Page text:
A No.

Q In the last five years has MERS had any
A No.


Q How many assistant secretaries have you
appointed pursuant to the April 9, 1998 resolution; how
many assistant secretaries of MERS have you appointed?
A I don’t know that number.

Q Approximately?
A I wouldn’t even begin to be able to tell you
right now.

Q Is it in the thousands?
A Yes.

Q Have you been doing this all around the
country in every state in the country?
A Yes.

Q And all these officers I understand are unpaid
officers of MERS?
A Yes.

Q And there’s no live person who is an employee
of MERS that they report to, is that correct, who is an employee?
A There are no employees of MERS.

Thisson's picture

If the putbacks succeeded, there's a great argument to be made that the sellers of the MBS didn't own, legally speaking, what they claimed?

No.  The putbacks are a separate issue from ownership/chain of title.  The agreements essentially require that defective loans be either replaced with nondefective collateral or refunded.

Ultimately, all of the transfers done in the name of MERS will have to be done over again in the correct manner and properly recorded, unless there is some sort of legislative/executive action to ratify the MERS holdings (I'm not sure this is even a lawful possibility, but laws seem to be "optional" these days).  Meanwhile, the adverse possession clock may be running on some of these properties.

TruthInSunshine's picture

The loans are "defective" as you worded it precisely because they didn't do what they purported to, to wit, convey a title interest that was legally effective and reliable in the underlying asset.

What other basis could there be for the legal action requiring (just the beginning), what is essentially a return for a refund action?

ejhickey's picture

so it looks like the price of countrywide was a little higher than what BOA paid in 2008

SwingForce's picture

Cocksucker Bernanke just paid for the extra fine, raising the Debit Card swipe fee. How blatant does this racketeering need to be before somebody cuts of Ben's fingers???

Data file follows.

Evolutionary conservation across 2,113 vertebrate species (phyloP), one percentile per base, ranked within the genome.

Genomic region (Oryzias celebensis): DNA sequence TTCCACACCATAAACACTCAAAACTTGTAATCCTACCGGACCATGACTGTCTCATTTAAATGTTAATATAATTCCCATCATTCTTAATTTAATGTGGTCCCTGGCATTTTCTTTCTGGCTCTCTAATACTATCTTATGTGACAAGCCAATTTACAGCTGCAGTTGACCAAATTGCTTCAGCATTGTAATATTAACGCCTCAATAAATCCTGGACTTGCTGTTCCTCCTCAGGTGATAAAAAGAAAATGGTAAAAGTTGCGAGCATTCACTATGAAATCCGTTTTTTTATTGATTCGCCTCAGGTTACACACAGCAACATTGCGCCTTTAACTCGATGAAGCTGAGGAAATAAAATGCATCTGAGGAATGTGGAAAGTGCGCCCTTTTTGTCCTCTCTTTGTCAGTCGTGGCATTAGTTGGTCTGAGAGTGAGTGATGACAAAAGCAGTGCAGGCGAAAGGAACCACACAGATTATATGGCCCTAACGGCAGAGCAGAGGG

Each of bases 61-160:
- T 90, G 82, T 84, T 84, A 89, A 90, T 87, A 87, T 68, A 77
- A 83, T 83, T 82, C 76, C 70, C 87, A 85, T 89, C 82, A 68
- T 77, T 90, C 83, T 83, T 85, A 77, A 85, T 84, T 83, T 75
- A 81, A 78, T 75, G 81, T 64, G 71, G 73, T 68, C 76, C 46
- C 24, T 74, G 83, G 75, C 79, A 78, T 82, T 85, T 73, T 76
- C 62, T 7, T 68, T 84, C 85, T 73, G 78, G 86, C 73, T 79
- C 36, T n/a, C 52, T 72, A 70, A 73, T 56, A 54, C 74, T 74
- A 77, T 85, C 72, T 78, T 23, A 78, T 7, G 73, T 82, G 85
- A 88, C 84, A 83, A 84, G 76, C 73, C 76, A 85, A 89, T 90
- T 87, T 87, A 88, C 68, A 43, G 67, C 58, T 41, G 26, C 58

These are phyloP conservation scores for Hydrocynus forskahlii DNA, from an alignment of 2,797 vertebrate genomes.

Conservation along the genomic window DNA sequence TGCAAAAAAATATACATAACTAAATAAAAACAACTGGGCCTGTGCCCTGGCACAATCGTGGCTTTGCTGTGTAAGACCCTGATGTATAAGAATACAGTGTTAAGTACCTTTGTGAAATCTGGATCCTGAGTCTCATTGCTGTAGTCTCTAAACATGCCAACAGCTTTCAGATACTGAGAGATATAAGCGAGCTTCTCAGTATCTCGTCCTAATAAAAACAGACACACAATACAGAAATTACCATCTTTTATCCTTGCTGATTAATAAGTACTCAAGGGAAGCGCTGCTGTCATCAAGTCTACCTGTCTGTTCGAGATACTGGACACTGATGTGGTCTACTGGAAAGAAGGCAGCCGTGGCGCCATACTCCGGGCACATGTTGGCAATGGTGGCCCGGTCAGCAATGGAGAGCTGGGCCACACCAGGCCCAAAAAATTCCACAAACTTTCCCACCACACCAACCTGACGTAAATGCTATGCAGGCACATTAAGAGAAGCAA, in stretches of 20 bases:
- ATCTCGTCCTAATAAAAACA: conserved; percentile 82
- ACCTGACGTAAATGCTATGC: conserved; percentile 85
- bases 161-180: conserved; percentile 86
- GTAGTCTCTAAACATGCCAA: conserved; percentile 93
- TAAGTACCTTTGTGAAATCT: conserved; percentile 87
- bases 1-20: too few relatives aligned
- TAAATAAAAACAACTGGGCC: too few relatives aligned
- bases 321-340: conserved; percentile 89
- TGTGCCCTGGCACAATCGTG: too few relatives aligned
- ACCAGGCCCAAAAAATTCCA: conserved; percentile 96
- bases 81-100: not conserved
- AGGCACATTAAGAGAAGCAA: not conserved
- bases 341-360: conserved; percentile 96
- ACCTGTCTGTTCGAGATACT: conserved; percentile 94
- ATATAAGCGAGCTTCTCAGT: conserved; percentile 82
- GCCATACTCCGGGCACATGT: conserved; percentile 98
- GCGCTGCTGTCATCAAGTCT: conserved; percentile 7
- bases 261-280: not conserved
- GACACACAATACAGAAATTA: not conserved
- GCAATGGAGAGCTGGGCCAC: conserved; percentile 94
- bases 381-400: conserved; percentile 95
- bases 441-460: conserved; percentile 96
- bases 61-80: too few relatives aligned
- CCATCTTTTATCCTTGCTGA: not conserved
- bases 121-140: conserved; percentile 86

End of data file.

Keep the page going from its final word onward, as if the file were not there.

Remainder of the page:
CoolBeans's picture

Hmmm...while many other folks are struggling to get their mortgage co. to give them a modification - I know of a big bank scenario where the mortgage co. is practically begging the homeowner to fill out new paperwork.  Big house.  It seems as though they are anxious for a new contract to be signed to help cover the prior contract - which is full of fraud....including signatures that are not the borrower's and even a mortgage co signature on one doc that is litterally a x's.  Seriously - signature line on verification of income, etc. reads, "XXXXXXX" as the authorized signor.  Crazy stuff - Hey, if I was being paid an hourly wage by a mortgage co - Hell if I'd sign my actual name to a doc I knew was full of false data. 

 Anyway, maybe smaller property owners aren't seeing this kind of activity because the bank/investors don't want any more of these properties on their books -- Curious if anyone else has seen similar anxious attempts to cover old loan docs w/new from a company that is under "review" (yeah, sure) by Feds.  The homeowner in this case is not signing anything new and is just "sitting" right now - per advice given (unsure what that was other than "don't sign anything new").  Will be curious to see what the mortgage co. does next...

How I wish these bankers would simply implode....